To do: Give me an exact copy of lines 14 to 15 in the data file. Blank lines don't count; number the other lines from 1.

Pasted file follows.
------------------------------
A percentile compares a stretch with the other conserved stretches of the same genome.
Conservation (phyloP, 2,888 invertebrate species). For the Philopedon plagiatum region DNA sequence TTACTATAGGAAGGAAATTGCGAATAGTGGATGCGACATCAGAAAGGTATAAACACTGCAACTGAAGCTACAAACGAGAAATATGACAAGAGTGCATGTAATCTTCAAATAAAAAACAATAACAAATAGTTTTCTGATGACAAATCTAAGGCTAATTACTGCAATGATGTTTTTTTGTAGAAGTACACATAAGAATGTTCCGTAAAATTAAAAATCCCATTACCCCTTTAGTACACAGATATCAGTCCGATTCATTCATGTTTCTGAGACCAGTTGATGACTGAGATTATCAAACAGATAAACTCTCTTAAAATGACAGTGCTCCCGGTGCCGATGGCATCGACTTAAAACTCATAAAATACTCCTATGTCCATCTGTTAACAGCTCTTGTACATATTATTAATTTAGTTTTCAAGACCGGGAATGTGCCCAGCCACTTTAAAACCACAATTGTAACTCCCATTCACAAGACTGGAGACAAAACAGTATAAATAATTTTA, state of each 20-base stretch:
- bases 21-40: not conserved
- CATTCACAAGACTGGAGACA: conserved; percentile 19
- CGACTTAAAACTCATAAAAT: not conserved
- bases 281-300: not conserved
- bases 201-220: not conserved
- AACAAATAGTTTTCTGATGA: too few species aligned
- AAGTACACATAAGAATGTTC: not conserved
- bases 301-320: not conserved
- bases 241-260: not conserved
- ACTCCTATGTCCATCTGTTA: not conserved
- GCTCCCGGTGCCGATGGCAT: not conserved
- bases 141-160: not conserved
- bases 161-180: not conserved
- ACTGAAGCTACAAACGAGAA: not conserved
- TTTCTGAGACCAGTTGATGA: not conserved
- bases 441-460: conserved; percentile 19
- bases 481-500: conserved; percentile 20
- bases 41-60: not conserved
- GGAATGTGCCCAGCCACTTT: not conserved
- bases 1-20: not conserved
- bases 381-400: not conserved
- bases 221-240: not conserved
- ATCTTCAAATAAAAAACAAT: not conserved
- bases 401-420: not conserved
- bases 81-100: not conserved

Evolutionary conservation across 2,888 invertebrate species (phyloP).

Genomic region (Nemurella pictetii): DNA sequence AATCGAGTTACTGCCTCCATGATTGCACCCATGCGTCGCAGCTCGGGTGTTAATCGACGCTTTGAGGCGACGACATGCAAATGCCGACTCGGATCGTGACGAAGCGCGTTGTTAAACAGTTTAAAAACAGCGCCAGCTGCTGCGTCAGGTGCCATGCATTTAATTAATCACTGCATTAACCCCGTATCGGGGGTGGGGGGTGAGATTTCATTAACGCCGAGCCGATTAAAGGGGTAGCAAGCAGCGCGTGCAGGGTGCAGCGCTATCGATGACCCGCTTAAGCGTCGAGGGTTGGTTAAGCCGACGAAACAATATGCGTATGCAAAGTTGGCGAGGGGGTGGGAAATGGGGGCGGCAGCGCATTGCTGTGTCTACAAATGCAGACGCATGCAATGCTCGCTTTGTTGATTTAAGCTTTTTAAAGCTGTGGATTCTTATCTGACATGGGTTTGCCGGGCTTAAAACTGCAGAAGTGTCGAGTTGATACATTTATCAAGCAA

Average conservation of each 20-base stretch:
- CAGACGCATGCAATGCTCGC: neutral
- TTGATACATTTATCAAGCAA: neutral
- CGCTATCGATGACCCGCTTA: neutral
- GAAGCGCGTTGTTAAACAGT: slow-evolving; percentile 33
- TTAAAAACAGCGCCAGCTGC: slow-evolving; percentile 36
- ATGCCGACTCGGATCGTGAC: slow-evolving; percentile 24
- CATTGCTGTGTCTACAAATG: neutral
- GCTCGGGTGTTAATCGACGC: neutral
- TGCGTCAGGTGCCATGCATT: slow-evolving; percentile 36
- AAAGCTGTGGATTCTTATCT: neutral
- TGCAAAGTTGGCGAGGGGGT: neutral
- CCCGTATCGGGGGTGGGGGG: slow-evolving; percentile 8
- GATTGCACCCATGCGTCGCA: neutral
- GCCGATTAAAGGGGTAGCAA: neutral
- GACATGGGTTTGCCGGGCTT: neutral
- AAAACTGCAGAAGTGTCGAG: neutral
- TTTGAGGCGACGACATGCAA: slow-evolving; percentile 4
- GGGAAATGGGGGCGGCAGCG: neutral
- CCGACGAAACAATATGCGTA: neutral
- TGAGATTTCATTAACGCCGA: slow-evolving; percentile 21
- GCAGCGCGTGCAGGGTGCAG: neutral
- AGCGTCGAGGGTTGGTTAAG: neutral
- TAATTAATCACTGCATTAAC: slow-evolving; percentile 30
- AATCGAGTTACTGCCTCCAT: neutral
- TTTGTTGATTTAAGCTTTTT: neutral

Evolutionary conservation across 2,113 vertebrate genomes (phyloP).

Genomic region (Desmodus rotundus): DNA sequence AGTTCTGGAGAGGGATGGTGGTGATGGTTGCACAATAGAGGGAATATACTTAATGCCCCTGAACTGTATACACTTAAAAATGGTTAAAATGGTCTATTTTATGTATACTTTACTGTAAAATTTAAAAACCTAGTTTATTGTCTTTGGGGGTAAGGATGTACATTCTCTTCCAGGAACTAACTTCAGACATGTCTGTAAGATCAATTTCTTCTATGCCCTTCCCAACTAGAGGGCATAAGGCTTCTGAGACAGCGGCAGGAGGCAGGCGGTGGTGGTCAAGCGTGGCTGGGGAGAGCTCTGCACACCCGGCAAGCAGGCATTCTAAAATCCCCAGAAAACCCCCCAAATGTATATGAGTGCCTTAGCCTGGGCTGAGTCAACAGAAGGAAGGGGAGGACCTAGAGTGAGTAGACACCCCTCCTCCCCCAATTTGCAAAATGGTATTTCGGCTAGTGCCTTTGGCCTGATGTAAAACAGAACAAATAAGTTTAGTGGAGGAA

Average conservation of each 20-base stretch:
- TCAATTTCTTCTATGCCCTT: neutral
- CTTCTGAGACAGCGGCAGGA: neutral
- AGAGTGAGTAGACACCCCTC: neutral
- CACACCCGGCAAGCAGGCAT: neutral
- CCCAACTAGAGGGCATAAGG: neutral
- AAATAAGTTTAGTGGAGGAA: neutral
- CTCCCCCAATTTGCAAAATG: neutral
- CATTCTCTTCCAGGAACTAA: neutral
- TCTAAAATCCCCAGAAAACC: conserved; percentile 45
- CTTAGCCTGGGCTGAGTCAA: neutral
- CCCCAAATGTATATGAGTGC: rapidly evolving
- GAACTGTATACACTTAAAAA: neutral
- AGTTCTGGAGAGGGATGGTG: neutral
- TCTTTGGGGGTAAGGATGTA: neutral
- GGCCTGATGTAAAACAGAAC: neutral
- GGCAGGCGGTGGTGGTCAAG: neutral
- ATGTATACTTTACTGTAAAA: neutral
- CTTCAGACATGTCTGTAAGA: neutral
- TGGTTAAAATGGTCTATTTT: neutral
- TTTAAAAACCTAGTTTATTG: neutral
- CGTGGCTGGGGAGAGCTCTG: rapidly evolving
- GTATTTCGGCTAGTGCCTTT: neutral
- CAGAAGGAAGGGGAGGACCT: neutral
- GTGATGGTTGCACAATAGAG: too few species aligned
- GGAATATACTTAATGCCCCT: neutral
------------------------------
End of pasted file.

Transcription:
- bases 141-160: not conserved
- bases 161-180: not conserved